Randall Burns, the Director of Behavioral Health, on Feb 1, explained to the House Health and Social Services Finance Subcommittee the overcrowding crisis in psychiatric facilities including psychiatric emergency rooms.
Mr. Burns while explaining the crisis stated that books have been written concerning the downsizing of state-run Alaska Psychiatric Institute. As long time patient advocates we do not need books to explain the lack of beds and lack of quality care for acute care psychiatric patients.
Every major hospital in Alaska through their lobbyists and influence pushed for a smaller API, knowing that if there was a crisis in care for psychiatric patients, they could step in and make a lot of money.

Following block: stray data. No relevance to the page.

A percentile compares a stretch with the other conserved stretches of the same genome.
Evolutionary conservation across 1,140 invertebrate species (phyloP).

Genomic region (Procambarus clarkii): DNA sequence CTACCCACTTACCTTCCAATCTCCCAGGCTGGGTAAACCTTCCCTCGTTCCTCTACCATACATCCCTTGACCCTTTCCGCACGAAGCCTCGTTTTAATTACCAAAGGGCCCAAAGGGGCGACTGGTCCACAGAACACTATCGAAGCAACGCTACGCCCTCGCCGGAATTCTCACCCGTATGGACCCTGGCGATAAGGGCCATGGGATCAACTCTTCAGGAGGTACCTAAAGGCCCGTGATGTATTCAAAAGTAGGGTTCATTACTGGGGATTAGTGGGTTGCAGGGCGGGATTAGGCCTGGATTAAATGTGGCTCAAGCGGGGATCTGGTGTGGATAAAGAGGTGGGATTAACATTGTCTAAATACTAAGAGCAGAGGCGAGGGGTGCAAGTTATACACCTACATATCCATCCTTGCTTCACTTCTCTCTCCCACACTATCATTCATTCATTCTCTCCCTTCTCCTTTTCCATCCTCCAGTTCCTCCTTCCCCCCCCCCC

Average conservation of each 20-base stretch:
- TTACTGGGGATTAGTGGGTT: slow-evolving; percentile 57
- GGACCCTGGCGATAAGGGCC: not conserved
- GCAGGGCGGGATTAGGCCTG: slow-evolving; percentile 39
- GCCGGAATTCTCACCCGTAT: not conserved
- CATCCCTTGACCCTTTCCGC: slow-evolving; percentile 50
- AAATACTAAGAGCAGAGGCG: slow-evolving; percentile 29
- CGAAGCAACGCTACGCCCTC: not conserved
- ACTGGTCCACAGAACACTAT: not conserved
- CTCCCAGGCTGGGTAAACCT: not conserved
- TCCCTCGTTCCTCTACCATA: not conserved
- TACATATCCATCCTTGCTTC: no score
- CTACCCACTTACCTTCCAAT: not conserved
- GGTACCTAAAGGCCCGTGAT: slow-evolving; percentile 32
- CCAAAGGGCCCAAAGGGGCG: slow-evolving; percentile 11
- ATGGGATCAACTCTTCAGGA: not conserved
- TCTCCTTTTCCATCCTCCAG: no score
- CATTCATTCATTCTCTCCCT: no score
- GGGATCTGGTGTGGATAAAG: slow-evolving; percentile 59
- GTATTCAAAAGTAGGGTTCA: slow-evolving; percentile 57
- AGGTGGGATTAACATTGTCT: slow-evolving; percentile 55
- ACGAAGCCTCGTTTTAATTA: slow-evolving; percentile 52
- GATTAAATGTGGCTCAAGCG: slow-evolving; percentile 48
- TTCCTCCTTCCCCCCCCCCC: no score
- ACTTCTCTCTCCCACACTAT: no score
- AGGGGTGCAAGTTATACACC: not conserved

Hospitals like Providence Alaska Medical Center Psychiatric emergency room is not set up to properly care for acute care psychiatric patients for 2 or 3 days and poor treatment hinders recovery.
A decade ago a Seattle hospital had psychiatric patients lined up in the hallway, strapped down to gurneys. You could hear patients crying out to go to the bathroom, for a glass of water and see staff just walking by. With the continuation of poor planning in Alaska, that is where Alaska is heading, all so a few facilities can make money.
Faith Myers and Dorrance Collins,